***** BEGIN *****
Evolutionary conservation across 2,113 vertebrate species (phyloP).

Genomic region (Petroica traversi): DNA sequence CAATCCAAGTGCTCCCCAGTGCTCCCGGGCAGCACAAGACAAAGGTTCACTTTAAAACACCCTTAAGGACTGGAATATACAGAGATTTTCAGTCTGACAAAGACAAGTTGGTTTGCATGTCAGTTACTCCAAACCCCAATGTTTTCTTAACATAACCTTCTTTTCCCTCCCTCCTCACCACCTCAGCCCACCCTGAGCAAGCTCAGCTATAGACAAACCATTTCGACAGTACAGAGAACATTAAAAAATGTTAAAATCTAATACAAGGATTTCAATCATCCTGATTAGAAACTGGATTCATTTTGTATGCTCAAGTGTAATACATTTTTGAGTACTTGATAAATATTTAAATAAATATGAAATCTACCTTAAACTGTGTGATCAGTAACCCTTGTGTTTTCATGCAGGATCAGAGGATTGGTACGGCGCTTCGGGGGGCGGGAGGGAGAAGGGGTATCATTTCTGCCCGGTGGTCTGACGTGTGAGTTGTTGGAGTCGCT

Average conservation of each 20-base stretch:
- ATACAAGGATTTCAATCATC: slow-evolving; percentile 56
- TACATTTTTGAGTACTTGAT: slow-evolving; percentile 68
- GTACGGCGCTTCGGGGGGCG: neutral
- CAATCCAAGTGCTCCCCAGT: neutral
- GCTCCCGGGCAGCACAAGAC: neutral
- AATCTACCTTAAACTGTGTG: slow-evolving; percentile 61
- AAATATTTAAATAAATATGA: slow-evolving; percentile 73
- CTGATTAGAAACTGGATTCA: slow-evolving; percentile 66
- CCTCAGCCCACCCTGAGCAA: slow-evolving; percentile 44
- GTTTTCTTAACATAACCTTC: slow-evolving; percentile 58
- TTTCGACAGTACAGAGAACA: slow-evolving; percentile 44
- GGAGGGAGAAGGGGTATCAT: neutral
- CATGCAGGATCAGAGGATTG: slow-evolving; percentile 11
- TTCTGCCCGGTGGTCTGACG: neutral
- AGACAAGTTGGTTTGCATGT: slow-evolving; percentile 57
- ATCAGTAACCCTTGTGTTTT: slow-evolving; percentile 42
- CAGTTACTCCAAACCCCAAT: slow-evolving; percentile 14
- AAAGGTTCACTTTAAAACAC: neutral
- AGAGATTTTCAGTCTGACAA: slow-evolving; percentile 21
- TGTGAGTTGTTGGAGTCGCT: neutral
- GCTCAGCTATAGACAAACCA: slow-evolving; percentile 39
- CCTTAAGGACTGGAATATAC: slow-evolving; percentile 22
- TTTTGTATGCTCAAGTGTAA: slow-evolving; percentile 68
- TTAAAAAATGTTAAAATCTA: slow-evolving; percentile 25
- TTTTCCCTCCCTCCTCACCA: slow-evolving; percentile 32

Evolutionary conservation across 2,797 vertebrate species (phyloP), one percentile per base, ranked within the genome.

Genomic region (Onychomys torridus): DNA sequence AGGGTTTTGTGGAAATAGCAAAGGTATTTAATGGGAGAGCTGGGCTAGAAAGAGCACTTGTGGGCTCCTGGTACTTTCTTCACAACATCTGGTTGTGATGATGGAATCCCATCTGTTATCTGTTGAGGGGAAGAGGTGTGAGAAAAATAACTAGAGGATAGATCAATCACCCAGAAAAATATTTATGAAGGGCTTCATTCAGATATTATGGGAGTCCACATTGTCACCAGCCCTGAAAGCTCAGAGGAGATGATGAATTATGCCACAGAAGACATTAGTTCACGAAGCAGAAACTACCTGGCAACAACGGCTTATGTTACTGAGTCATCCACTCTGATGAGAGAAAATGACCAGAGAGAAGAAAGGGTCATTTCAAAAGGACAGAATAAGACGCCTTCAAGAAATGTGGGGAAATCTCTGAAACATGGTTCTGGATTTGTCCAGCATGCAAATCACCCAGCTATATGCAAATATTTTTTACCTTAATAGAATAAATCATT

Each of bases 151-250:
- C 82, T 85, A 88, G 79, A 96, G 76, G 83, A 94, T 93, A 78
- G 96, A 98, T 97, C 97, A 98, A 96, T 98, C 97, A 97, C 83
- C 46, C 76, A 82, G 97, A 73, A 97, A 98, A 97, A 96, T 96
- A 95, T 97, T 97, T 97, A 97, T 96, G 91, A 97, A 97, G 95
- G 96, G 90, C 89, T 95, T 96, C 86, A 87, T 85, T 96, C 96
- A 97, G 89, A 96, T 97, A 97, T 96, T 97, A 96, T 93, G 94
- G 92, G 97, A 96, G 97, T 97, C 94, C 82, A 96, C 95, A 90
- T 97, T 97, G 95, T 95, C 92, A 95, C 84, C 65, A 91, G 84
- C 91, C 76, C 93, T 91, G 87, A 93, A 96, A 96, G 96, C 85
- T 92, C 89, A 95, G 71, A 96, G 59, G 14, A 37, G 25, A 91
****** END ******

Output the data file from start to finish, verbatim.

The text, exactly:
Evolutionary conservation across 2,113 vertebrate species (phyloP).

Genomic region (Petroica traversi): DNA sequence CAATCCAAGTGCTCCCCAGTGCTCCCGGGCAGCACAAGACAAAGGTTCACTTTAAAACACCCTTAAGGACTGGAATATACAGAGATTTTCAGTCTGACAAAGACAAGTTGGTTTGCATGTCAGTTACTCCAAACCCCAATGTTTTCTTAACATAACCTTCTTTTCCCTCCCTCCTCACCACCTCAGCCCACCCTGAGCAAGCTCAGCTATAGACAAACCATTTCGACAGTACAGAGAACATTAAAAAATGTTAAAATCTAATACAAGGATTTCAATCATCCTGATTAGAAACTGGATTCATTTTGTATGCTCAAGTGTAATACATTTTTGAGTACTTGATAAATATTTAAATAAATATGAAATCTACCTTAAACTGTGTGATCAGTAACCCTTGTGTTTTCATGCAGGATCAGAGGATTGGTACGGCGCTTCGGGGGGCGGGAGGGAGAAGGGGTATCATTTCTGCCCGGTGGTCTGACGTGTGAGTTGTTGGAGTCGCT

Average conservation of each 20-base stretch:
- ATACAAGGATTTCAATCATC: slow-evolving; percentile 56
- TACATTTTTGAGTACTTGAT: slow-evolving; percentile 68
- GTACGGCGCTTCGGGGGGCG: neutral
- CAATCCAAGTGCTCCCCAGT: neutral
- GCTCCCGGGCAGCACAAGAC: neutral
- AATCTACCTTAAACTGTGTG: slow-evolving; percentile 61
- AAATATTTAAATAAATATGA: slow-evolving; percentile 73
- CTGATTAGAAACTGGATTCA: slow-evolving; percentile 66
- CCTCAGCCCACCCTGAGCAA: slow-evolving; percentile 44
- GTTTTCTTAACATAACCTTC: slow-evolving; percentile 58
- TTTCGACAGTACAGAGAACA: slow-evolving; percentile 44
- GGAGGGAGAAGGGGTATCAT: neutral
- CATGCAGGATCAGAGGATTG: slow-evolving; percentile 11
- TTCTGCCCGGTGGTCTGACG: neutral
- AGACAAGTTGGTTTGCATGT: slow-evolving; percentile 57
- ATCAGTAACCCTTGTGTTTT: slow-evolving; percentile 42
- CAGTTACTCCAAACCCCAAT: slow-evolving; percentile 14
- AAAGGTTCACTTTAAAACAC: neutral
- AGAGATTTTCAGTCTGACAA: slow-evolving; percentile 21
- TGTGAGTTGTTGGAGTCGCT: neutral
- GCTCAGCTATAGACAAACCA: slow-evolving; percentile 39
- CCTTAAGGACTGGAATATAC: slow-evolving; percentile 22
- TTTTGTATGCTCAAGTGTAA: slow-evolving; percentile 68
- TTAAAAAATGTTAAAATCTA: slow-evolving; percentile 25
- TTTTCCCTCCCTCCTCACCA: slow-evolving; percentile 32

Evolutionary conservation across 2,797 vertebrate species (phyloP), one percentile per base, ranked within the genome.

Genomic region (Onychomys torridus): DNA sequence AGGGTTTTGTGGAAATAGCAAAGGTATTTAATGGGAGAGCTGGGCTAGAAAGAGCACTTGTGGGCTCCTGGTACTTTCTTCACAACATCTGGTTGTGATGATGGAATCCCATCTGTTATCTGTTGAGGGGAAGAGGTGTGAGAAAAATAACTAGAGGATAGATCAATCACCCAGAAAAATATTTATGAAGGGCTTCATTCAGATATTATGGGAGTCCACATTGTCACCAGCCCTGAAAGCTCAGAGGAGATGATGAATTATGCCACAGAAGACATTAGTTCACGAAGCAGAAACTACCTGGCAACAACGGCTTATGTTACTGAGTCATCCACTCTGATGAGAGAAAATGACCAGAGAGAAGAAAGGGTCATTTCAAAAGGACAGAATAAGACGCCTTCAAGAAATGTGGGGAAATCTCTGAAACATGGTTCTGGATTTGTCCAGCATGCAAATCACCCAGCTATATGCAAATATTTTTTACCTTAATAGAATAAATCATT

Each of bases 151-250:
- C 82, T 85, A 88, G 79, A 96, G 76, G 83, A 94, T 93, A 78
- G 96, A 98, T 97, C 97, A 98, A 96, T 98, C 97, A 97, C 83
- C 46, C 76, A 82, G 97, A 73, A 97, A 98, A 97, A 96, T 96
- A 95, T 97, T 97, T 97, A 97, T 96, G 91, A 97, A 97, G 95
- G 96, G 90, C 89, T 95, T 96, C 86, A 87, T 85, T 96, C 96
- A 97, G 89, A 96, T 97, A 97, T 96, T 97, A 96, T 93, G 94
- G 92, G 97, A 96, G 97, T 97, C 94, C 82, A 96, C 95, A 90
- T 97, T 97, G 95, T 95, C 92, A 95, C 84, C 65, A 91, G 84
- C 91, C 76, C 93, T 91, G 87, A 93, A 96, A 96, G 96, C 85
- T 92, C 89, A 95, G 71, A 96, G 59, G 14, A 37, G 25, A 91